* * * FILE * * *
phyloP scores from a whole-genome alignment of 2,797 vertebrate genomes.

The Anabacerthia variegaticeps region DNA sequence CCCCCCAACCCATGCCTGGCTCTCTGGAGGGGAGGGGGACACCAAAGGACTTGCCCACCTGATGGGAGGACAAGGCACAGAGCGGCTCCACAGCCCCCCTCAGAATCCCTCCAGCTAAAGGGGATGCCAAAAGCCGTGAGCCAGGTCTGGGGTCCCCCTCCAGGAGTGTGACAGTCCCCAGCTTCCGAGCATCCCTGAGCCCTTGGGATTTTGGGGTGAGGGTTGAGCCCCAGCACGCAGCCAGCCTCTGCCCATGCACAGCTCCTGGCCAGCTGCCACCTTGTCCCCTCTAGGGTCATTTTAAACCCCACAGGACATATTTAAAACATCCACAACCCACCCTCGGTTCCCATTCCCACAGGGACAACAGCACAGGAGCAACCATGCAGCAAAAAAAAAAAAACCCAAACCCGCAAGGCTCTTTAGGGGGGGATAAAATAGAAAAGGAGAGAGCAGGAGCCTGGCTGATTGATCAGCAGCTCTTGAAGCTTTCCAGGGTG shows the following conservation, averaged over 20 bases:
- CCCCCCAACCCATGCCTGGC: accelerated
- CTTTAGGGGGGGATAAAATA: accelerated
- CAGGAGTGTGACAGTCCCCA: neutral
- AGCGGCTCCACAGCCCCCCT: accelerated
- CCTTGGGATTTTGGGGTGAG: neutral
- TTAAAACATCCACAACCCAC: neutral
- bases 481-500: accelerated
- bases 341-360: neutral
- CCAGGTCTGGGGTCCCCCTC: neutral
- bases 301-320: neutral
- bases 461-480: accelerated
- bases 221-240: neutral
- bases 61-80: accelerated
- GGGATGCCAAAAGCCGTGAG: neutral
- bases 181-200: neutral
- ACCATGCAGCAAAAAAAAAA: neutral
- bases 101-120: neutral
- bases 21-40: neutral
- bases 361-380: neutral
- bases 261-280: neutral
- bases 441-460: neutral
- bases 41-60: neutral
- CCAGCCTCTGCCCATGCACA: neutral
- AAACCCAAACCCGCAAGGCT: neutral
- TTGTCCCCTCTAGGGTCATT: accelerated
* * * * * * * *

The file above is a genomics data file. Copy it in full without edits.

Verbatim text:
phyloP scores from a whole-genome alignment of 2,797 vertebrate genomes.

The Anabacerthia variegaticeps region DNA sequence CCCCCCAACCCATGCCTGGCTCTCTGGAGGGGAGGGGGACACCAAAGGACTTGCCCACCTGATGGGAGGACAAGGCACAGAGCGGCTCCACAGCCCCCCTCAGAATCCCTCCAGCTAAAGGGGATGCCAAAAGCCGTGAGCCAGGTCTGGGGTCCCCCTCCAGGAGTGTGACAGTCCCCAGCTTCCGAGCATCCCTGAGCCCTTGGGATTTTGGGGTGAGGGTTGAGCCCCAGCACGCAGCCAGCCTCTGCCCATGCACAGCTCCTGGCCAGCTGCCACCTTGTCCCCTCTAGGGTCATTTTAAACCCCACAGGACATATTTAAAACATCCACAACCCACCCTCGGTTCCCATTCCCACAGGGACAACAGCACAGGAGCAACCATGCAGCAAAAAAAAAAAAACCCAAACCCGCAAGGCTCTTTAGGGGGGGATAAAATAGAAAAGGAGAGAGCAGGAGCCTGGCTGATTGATCAGCAGCTCTTGAAGCTTTCCAGGGTG shows the following conservation, averaged over 20 bases:
- CCCCCCAACCCATGCCTGGC: accelerated
- CTTTAGGGGGGGATAAAATA: accelerated
- CAGGAGTGTGACAGTCCCCA: neutral
- AGCGGCTCCACAGCCCCCCT: accelerated
- CCTTGGGATTTTGGGGTGAG: neutral
- TTAAAACATCCACAACCCAC: neutral
- bases 481-500: accelerated
- bases 341-360: neutral
- CCAGGTCTGGGGTCCCCCTC: neutral
- bases 301-320: neutral
- bases 461-480: accelerated
- bases 221-240: neutral
- bases 61-80: accelerated
- GGGATGCCAAAAGCCGTGAG: neutral
- bases 181-200: neutral
- ACCATGCAGCAAAAAAAAAA: neutral
- bases 101-120: neutral
- bases 21-40: neutral
- bases 361-380: neutral
- bases 261-280: neutral
- bases 441-460: neutral
- bases 41-60: neutral
- CCAGCCTCTGCCCATGCACA: neutral
- AAACCCAAACCCGCAAGGCT: neutral
- TTGTCCCCTCTAGGGTCATT: accelerated